Bonds were certainly due for a breather, and they took one on Thursday following the best month for US government debt since 2008.
At the short-end, 2-year yields were cheaper by nearly 14 bps at one juncture. I missed the peak, but Bloomberg’s Luke Kawa nearly captured it.
Trump appeared to turbocharge things with a tweet about “really good jobs numbers”, which some interpreted as another example of the US president leaking the monthly payrolls report. Of course, he might have been referring to ADP (which came in much better than estimates), or perhaps conflating ADP with NFP. Whatever the case, it was gas on the fire.
With less than three hours to go in the US session, TLT was on track for its worst day since Trump’s election. 10-year yields rose more than 10bps.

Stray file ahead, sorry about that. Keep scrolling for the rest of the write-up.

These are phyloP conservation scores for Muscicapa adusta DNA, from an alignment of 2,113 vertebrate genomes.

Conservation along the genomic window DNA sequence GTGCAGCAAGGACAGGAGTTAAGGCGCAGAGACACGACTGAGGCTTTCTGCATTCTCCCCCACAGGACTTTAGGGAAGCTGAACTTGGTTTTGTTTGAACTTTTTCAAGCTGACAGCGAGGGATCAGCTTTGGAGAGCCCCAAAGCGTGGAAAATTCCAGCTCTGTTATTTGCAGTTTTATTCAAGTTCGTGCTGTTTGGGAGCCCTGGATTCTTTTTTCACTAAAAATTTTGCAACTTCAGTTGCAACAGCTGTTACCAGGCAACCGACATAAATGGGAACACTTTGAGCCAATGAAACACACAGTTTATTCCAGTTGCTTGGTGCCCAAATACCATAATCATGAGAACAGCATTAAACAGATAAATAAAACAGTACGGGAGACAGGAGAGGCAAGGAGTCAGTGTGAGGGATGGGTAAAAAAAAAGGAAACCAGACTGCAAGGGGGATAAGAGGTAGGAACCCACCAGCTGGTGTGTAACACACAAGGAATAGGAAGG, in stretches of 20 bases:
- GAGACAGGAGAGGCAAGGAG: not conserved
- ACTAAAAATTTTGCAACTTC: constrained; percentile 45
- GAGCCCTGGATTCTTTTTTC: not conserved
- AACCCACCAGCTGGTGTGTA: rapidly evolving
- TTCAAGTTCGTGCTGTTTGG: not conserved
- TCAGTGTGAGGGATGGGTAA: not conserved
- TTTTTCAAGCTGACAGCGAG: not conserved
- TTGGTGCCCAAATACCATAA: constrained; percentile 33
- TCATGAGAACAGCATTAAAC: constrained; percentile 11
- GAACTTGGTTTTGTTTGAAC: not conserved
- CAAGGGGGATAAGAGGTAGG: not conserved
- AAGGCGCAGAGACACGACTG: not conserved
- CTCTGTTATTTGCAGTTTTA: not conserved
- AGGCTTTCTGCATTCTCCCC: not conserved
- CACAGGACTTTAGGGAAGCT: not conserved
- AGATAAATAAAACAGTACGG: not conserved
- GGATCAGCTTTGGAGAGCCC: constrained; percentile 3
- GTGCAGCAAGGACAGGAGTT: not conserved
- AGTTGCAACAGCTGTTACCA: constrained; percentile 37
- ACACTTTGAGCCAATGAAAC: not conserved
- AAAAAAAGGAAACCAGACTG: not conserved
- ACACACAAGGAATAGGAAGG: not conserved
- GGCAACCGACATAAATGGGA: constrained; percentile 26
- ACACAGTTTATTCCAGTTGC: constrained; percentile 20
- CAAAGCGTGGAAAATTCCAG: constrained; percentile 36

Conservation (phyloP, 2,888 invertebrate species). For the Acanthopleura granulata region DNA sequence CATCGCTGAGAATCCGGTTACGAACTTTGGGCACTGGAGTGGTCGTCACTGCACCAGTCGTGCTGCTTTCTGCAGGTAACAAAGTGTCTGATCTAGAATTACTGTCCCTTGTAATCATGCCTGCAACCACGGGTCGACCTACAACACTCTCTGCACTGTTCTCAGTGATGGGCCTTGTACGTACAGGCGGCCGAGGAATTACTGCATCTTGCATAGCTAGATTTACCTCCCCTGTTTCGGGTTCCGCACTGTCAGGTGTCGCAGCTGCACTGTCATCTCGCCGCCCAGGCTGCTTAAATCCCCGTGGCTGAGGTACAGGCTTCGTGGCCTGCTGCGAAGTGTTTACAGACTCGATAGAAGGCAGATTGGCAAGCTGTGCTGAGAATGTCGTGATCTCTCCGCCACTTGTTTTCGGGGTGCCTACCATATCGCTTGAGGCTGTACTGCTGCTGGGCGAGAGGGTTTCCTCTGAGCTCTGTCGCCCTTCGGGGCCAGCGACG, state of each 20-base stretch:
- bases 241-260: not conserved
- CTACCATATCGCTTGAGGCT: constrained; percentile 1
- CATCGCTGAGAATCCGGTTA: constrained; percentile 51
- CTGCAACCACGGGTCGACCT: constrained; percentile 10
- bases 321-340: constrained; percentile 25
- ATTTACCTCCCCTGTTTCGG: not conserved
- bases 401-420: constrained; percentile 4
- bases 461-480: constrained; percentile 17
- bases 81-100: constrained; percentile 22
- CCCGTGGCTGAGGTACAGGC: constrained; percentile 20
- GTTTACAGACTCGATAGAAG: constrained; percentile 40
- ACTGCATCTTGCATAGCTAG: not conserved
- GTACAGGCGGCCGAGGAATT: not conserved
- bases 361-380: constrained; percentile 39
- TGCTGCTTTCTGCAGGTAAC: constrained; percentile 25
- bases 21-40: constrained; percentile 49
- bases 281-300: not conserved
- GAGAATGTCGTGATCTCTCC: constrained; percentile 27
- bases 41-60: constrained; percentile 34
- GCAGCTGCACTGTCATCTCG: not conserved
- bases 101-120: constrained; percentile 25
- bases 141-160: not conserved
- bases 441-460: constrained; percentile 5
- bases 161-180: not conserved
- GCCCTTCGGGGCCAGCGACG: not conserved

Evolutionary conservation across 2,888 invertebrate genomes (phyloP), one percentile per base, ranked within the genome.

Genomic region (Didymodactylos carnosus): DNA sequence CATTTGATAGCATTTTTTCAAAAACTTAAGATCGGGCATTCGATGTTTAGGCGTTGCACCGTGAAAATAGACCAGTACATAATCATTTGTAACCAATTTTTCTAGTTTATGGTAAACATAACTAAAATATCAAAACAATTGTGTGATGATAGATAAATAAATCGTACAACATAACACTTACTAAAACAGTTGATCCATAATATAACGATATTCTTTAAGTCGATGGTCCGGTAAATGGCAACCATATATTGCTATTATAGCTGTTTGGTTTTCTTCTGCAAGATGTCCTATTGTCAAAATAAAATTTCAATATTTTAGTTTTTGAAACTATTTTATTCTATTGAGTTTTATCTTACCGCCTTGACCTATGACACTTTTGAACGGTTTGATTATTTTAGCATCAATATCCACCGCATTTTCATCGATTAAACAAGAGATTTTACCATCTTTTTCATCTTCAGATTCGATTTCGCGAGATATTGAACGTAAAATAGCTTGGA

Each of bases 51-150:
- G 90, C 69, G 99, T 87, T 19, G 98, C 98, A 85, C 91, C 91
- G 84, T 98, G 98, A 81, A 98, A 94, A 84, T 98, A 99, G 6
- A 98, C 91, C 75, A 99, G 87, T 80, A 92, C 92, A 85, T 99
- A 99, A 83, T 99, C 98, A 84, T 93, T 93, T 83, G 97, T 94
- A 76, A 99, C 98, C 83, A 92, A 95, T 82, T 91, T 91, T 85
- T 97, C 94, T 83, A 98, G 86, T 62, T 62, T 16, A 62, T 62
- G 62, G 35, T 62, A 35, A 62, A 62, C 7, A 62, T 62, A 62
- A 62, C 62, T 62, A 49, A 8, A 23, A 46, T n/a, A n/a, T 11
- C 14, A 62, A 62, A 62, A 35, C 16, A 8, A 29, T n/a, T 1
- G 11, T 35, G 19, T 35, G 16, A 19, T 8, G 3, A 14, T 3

Over the past month, plunging yields and the manic grab for duration were generally a problem for equities and risk sentiment, especially when the relentless rally at the long end added to the bull flattening impulse that inverted the 2s10s.
As noted here over the weekend, bonds taking a breather should be bullish for stocks at least in the near-term, as rising yields would be seen as a sign that the growth outlook is improving and/or the trade outlook brightening.
That said, a “too far, too fast” scenario is highly undesirable. While the bond rally has itself been viewed through the lens of an imminent US recession, the irony is that, as BofA’s Michael Hartnett cautioned late last week while explaining the risks to the bank’s newly bullish take on equities, “a disorderly rise of interest rates could cause Wall St deleveraging, deleveraging in public and private markets and thereafter a Main St recession”.
For now, though, it’s risk-on. And “bigly”.